It worked so well in 2016, apparently, that Democrats are already lining up their excuses for next year’s presidential race. Politico reports breathlessly that a “‘Sustained and ongoing’ disinformation assault targets Dem presidential candidates.”
A wide-ranging disinformation campaign aimed at Democratic 2020 candidates is already underway on social media, with signs that foreign state actors are driving at least some of the activity.
The main targets appear to be Sens. Kamala Harris (D-Calif.), Elizabeth Warren (D-Mass.) and Bernie Sanders (I-Vt.), and former Rep. Beto O’Rourke (D-Texas), four of the most prominent announced or prospective candidates for president.
The theory is that elections are swayed largely by paid ads on Facebook and Twitter. This would come as news to most voters.
The cyber propaganda — which frequently picks at the rawest, most sensitive issues in public discourse — is being pushed across a variety of platforms and with a more insidious approach than in the 2016 presidential election, when online attacks designed to polarize and mislead voters first surfaced on a massive scale.
Not exactly massive. How much did the Russians spend on Facebook? Something like $100,000, I believe, an infinitesimal fraction of what the campaigns spent.
So what are these “raw, sensitive” issues that someone is writing about on Facebook and Twitter?
In Warren’s case, a false narrative surfaced alleging that a blackface doll appeared on a kitchen cabinet in the background of the senator’s New Year’s Eve Instagram livestream.
It turned out to be a reproduction of a Greek urn. I hope Politico will be equally assiduous in debunking the “false narratives” that surround Republican office-seekers. False claims that they colluded with Russia, for example.
[Kamala Harris] was also among the most targeted. One widely seen tweet employed racist and sexist stereotypes in an attempt to sensationalize Harris’ relationship with former San Francisco Mayor Willie Brown.
Politico doesn’t tell us what the tweet said, so I have no idea whether it “employed racist and sexist stereotypes.” But Harris did, in fact, have an illicit relationship with the married Brown, who at the time was the most powerful politician in California. Brown’s patronage was key to Harris’s rise in Democratic Party politics. Voters will decide how much they care, but the subject is an entirely appropriate one.
Another racially charged tweet was directed at [Beto] O’Rourke…
“Racially charged” is the weasel phrase du jour. Its meaning, if it has one, is infinitely flexible.
The Twitter profile of the user where it originated indicates the account was created in May 2018, but it had authored just one tweet since then — in January, when the account announced it had breaking news about the former Texas congressman leaving a message using racist language on an answering machine in the 1990s.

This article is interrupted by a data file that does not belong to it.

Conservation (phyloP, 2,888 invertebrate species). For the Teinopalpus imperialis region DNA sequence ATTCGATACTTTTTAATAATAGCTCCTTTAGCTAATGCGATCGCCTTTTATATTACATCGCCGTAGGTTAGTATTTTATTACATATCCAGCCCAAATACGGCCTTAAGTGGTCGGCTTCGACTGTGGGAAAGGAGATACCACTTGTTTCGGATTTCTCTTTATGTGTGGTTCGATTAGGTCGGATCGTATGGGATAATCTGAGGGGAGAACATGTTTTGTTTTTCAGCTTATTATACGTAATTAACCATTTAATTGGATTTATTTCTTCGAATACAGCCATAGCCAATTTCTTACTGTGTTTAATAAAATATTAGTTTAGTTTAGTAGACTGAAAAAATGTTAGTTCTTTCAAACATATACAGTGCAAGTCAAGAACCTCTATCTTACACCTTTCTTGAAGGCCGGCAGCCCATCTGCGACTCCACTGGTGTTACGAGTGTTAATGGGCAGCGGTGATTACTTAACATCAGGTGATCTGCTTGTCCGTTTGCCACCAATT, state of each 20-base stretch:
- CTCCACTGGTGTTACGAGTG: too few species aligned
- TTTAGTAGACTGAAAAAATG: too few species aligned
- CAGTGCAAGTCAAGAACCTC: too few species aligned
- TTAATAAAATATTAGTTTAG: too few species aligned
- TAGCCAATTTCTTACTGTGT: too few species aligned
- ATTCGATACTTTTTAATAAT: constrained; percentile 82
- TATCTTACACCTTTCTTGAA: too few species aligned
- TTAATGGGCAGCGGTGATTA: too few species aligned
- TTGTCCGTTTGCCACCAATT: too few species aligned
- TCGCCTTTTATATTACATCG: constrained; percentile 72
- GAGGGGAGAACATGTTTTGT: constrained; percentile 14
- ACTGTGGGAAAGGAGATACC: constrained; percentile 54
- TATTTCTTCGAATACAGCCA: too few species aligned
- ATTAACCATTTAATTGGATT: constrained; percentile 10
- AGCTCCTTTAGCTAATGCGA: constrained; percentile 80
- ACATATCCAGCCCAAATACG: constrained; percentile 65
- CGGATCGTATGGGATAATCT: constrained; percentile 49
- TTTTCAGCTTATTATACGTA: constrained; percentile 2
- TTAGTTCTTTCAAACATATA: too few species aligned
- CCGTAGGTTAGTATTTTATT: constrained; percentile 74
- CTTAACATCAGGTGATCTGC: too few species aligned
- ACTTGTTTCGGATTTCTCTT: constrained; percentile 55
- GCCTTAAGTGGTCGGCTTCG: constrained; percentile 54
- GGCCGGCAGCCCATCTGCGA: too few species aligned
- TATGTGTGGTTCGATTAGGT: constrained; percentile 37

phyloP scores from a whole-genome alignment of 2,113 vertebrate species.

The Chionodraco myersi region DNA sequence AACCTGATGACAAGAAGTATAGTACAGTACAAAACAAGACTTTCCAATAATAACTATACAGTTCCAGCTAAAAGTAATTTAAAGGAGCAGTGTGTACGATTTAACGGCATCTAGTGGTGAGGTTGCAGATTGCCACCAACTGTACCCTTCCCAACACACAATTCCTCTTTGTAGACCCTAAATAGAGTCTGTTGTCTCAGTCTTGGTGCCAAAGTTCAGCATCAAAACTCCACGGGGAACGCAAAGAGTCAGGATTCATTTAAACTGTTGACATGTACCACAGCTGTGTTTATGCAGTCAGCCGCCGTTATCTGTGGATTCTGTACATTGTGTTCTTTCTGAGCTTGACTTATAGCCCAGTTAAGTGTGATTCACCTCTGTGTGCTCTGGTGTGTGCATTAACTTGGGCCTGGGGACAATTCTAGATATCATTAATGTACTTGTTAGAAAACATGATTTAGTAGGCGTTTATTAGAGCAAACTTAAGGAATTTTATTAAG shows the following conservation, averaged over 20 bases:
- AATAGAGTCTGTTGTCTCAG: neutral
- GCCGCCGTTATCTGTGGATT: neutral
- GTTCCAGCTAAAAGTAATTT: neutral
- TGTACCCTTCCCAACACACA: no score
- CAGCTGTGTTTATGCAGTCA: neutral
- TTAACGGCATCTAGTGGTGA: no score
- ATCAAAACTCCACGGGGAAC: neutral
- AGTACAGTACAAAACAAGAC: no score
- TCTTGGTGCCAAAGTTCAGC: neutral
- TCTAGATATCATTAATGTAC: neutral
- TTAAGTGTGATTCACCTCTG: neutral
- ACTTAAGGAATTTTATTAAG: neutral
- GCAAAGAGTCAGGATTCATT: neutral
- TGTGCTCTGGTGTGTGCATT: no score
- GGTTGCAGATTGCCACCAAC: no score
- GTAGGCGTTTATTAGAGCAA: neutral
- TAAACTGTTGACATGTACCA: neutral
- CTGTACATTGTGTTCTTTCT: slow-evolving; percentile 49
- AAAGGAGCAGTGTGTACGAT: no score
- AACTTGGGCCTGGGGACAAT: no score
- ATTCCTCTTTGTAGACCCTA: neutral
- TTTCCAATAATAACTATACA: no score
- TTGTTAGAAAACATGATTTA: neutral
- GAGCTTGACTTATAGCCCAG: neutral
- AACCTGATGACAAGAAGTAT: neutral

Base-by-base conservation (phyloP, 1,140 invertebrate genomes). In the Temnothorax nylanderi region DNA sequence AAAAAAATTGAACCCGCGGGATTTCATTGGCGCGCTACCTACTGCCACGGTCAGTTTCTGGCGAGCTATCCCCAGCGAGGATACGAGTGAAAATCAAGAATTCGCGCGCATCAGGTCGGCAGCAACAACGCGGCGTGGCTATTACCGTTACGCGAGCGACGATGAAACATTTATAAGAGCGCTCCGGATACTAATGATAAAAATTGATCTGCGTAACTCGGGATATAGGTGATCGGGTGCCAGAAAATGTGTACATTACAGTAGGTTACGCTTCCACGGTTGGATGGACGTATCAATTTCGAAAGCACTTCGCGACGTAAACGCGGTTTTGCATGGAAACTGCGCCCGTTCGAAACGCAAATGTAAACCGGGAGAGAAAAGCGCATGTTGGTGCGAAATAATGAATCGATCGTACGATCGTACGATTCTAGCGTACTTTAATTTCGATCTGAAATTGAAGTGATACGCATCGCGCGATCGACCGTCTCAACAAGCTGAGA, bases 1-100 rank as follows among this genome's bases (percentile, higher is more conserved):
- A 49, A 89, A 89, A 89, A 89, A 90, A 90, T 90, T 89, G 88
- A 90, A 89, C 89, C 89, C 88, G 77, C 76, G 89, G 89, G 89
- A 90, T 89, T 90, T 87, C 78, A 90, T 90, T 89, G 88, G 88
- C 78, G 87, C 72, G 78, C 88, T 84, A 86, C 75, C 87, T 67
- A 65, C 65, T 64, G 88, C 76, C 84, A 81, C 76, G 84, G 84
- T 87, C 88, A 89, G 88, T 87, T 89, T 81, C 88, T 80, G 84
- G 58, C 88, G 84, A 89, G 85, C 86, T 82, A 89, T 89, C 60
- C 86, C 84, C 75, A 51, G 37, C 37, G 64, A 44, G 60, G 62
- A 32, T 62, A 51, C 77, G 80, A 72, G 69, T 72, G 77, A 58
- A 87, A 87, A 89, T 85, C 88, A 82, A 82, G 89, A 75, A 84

Did O’Rourke leave a racist message on an answering machine in the 1990s? I don’t know and don’t care. The idea that a tweet asserting such a false claim (assuming it is false) could sway any votes–let alone a significant number of votes–strikes me as absurd.
The Politico piece is opaque because it characterizes tweets without reproducing or even quoting them. Personally, I have little confidence in Politico’s judgments. For example:
A separate Guardians.ai study that looked at the focus of the 200 account group on voter fraud and false and/or misleading narratives about election integrity — published just before the midterm elections and co-authored by Horvath, Zach Verdin and Alicia Serrani — reported that the accounts generated or were mentioned in more than 140 million tweets over the prior year.
“False and/or misleading narratives about election integrity” sounds like it would apply to anything that contradicts the Democratic Party line that voter fraud is a myth. Which is itself, by the way, a “false narrative,” but I don’t suppose anyone has tried to count the number of people who have seen tweets or Facebook posts promoting the Democrats’ false line.
The Politico account is troubling for several reasons, including the fact that it doesn’t seriously try to separate false claims from those that are true, but inconvenient for Democrats. Thus:
Kelly Jones, a researcher with Storyful who tracked suspicious activity in the three days after the campaign announcements of Harris, Warren, Rep. Tulsi Gabbard (D-Hawaii), and Sen. Cory Booker (D-N.J.), said she’s seen a concerted push over separate online message boards to build false or derogatory narratives.
“False or derogatory?” That is ridiculous: false assertions are bad, true but derogatory ones are not.
You get the drift. The Democrats are obviously happy with how their pretense that insignificant Russian activity somehow swung the 2016 election has damaged the Trump administration, and they are giving it another go. Now, I am looking forward to a Politico analysis of the legion of patently false claims about President Trump and his administration that circulate on Twitter and Facebook.